Afghanistan planning Sukuk as foreign aid ends
Draft laws will be submitted to the government “soon” and an offering of longer-maturity sukuk will take place at the end of 2013, Noorullah Delawari, the head of Da Afghanistan Bank, said in an interview.
Progress stalled in 2011 following the resignation of his predecessor in June over the disappearance of funds from Kabul Bank, which was the largest commercial lender, the Bloomberg reported.
The nation, invaded twice in the past four decades and riven by civil war, is looking for alternative financing as it prepares to become self-sufficient by 2025, Wahid Tawhidi, a Finance Ministry spokesman, said in a June 10 interview from Kabul. Total banking assets have increased to $4 billion from $100 million a decade ago, with 10 percent complying with Islamic principles, according to data from the central bank.
“Sukuk will offer the first light to the Afghan debt market,” Sergey Dergachev, who helps manage $8.5 billion of emerging-market assets at Union Investment Privatfonds in Frankfurt, said in an e-mail on June 9. “The good thing will certainly be that dependence on foreign grants will be lowered, and a new market will appear on the map for sukuk investors that will provide interesting diversification opportunities.” Funding Gap
The South Asian country currently sells short-term securities that don’t comply with Islamic tenets to help local banks manage their funds, and these will be replaced by the new Shariah-compliant notes, Khan Afzal Hadawal, the first deputy governor of the central bank, said in a May 28 interview.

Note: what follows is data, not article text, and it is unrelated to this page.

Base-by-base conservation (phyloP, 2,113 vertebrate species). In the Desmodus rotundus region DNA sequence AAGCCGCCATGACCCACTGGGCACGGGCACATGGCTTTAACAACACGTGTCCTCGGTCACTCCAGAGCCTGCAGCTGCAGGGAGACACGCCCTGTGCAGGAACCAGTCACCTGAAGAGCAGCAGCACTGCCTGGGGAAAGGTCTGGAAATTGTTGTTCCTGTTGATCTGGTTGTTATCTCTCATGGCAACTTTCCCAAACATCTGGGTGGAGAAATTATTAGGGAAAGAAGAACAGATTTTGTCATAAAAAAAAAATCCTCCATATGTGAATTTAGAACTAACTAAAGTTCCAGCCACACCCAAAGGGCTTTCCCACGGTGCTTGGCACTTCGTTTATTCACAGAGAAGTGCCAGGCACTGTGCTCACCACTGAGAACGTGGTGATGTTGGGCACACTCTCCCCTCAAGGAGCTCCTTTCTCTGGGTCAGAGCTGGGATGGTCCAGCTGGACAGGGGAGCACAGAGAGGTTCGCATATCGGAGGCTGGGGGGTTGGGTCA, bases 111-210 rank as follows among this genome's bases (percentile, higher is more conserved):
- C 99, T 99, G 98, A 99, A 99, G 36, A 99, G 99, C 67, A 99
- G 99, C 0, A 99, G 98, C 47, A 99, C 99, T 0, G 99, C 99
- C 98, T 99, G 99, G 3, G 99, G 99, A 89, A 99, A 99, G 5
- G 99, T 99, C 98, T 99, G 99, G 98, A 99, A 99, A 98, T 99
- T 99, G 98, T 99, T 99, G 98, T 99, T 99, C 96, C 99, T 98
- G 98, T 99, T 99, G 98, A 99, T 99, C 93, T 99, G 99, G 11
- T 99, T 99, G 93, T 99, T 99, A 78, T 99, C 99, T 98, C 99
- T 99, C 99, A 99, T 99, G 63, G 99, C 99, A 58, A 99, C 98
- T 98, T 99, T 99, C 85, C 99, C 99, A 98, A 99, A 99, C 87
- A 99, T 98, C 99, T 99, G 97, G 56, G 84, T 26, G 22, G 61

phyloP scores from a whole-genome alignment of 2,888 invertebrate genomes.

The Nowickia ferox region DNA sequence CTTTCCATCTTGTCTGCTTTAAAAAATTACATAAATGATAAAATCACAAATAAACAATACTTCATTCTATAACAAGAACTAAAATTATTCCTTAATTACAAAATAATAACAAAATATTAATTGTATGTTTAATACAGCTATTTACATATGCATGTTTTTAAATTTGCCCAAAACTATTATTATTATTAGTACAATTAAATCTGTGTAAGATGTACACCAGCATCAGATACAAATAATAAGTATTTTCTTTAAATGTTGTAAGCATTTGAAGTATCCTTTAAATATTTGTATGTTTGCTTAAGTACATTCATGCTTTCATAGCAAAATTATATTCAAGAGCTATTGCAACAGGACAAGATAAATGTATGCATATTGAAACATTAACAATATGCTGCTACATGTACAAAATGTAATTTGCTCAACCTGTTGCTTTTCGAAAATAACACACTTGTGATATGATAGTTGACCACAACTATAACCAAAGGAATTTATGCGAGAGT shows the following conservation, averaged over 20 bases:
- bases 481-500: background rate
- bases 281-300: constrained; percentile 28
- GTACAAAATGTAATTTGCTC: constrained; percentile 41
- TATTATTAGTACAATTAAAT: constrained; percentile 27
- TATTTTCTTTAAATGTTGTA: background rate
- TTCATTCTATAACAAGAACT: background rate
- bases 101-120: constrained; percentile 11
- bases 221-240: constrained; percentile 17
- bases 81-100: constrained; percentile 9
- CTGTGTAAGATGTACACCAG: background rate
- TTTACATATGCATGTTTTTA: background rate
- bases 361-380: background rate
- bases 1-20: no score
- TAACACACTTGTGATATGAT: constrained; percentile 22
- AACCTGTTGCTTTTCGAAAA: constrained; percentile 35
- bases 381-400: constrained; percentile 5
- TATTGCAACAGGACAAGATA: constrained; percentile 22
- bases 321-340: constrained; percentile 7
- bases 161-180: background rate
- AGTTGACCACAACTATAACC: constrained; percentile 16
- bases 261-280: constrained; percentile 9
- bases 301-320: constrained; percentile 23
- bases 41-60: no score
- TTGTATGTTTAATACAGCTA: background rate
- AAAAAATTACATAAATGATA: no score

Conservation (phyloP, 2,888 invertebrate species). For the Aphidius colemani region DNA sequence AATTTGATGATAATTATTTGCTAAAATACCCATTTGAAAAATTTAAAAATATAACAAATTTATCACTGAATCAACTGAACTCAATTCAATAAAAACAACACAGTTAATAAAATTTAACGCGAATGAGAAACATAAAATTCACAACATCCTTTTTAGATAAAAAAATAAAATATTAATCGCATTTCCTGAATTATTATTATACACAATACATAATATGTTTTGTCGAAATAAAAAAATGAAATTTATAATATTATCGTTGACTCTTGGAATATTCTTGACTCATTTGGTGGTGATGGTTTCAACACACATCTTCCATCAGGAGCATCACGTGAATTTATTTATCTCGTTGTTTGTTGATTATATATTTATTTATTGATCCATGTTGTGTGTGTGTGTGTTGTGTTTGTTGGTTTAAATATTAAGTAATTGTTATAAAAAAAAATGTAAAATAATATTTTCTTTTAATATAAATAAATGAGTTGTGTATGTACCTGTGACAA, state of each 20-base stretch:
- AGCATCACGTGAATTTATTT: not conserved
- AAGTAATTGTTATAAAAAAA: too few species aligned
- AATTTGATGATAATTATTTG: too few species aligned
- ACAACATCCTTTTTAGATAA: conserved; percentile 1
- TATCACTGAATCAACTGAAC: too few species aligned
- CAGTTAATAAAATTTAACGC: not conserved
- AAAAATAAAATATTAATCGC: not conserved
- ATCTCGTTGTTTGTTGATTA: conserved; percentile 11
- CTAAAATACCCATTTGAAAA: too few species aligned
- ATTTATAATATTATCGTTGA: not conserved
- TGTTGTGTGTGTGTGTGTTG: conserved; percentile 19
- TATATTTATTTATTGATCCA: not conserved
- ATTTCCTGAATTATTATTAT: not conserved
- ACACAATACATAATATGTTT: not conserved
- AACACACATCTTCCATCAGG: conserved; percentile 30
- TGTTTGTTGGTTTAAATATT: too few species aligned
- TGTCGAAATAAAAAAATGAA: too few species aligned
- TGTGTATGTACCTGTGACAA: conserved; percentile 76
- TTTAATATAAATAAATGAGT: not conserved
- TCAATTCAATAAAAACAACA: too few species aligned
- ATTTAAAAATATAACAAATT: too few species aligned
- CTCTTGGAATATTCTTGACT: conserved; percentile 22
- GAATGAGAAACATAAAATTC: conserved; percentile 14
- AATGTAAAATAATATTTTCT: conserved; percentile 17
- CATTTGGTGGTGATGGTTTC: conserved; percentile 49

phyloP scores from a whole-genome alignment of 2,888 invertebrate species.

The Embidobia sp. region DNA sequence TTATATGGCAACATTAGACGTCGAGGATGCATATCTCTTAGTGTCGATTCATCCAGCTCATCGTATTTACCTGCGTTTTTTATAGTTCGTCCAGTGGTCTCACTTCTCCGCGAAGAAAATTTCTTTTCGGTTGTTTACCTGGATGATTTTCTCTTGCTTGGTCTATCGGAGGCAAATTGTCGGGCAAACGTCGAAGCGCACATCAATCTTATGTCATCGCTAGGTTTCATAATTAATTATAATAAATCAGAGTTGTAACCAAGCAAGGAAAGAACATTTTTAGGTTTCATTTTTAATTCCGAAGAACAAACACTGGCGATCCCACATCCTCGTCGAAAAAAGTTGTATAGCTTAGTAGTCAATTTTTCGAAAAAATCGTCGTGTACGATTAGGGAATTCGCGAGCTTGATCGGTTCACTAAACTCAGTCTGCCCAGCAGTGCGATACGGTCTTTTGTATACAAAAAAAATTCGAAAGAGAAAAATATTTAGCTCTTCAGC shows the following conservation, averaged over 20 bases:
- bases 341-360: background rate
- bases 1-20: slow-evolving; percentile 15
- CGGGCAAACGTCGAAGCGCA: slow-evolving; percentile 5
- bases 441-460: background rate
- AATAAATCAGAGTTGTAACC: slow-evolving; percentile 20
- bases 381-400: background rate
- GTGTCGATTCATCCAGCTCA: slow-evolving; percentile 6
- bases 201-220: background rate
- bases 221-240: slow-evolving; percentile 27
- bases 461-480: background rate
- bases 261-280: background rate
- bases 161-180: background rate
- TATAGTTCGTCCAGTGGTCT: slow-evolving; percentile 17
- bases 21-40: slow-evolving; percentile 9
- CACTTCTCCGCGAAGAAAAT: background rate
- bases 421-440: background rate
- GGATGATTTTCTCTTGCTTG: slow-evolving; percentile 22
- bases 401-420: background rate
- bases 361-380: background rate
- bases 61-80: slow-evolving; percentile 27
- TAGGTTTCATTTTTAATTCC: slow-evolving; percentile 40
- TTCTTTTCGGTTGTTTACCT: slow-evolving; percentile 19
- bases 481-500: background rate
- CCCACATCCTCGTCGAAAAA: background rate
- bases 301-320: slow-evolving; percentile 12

The monarchy was deposed in a coup in 1973 and the Soviet Union invaded to support the communists’ claim to power. The nation has been ravaged by civil war ever since, with the Taliban rising to prominence in the mid-1990s until the U.S.-led invasion in 2001. Some U.S. troops will remain in Afghanistan after the 2014 withdrawal as agreed by President Barack Obama and his counterpart Hamid Karzai during the signing of a strategic partnership pact in Kabul in May.
Former central bank Governor Abdul Qadir Fitrat quit and fled to the U.S. last year after investigators called him in for questioning over Kabul Bank.
Siamak Herawy, a spokesman for President Karzai, said at the time that Fitrat left the country following a letter from the attorney general asking for an explanation over the scandal. Fitrat said he had resigned because he received threats from officials he had implicated, the Ariana Television channel reported.
The international community has provided $56.8 billion in aid to help rebuild the country since 2001, Tawhidi said. Natural resources such as copper and coal will lift government revenue and fill the funding gap, he added.
Afghanistan has 17 banks, with seven providing Islamic services at booths, Emal Hashoor, the central bank’s spokesman, said in a June 10 interview. About 99 percent of the 30 million people are Muslim, according to the CIA World Factbook. ‘Stabilize’ Markets
“Selling Islamic bonds will help stabilize Afghanistan’s capital market,” the central bank’s Hadawal said. “Sukuk is important to develop the country’s financial market because it complies with Shariah law.”
Global sales of Islamic bonds, which pay returns on assets in accordance with the religion’s ban on interest, almost doubled to $16.6 billion in 2012 from a year earlier, after reaching a record of $36.7 billion in 2011, data compiled by Bloomberg show.
The securities returned 3.8 percent this year, according to the HSBC/Nasdaq Dubai US Dollar Sukuk Index, while debt in developing markets gained 5.6 percent, JPMorgan Chase & Co.’s EMBI Global Index shows.
Average yields on Shariah-compliant notes fell four basis points to 3.69 percent last week, according to HSBC. That’s 194 basis points, or 1.94 percentage points, less than developing- market bonds, a separate JPMorgan index shows. The difference between average yields on Islamic debt and the London interbank offered rate narrowed five basis points to 263 basis points. ‘Cautious’ Banking.—NNI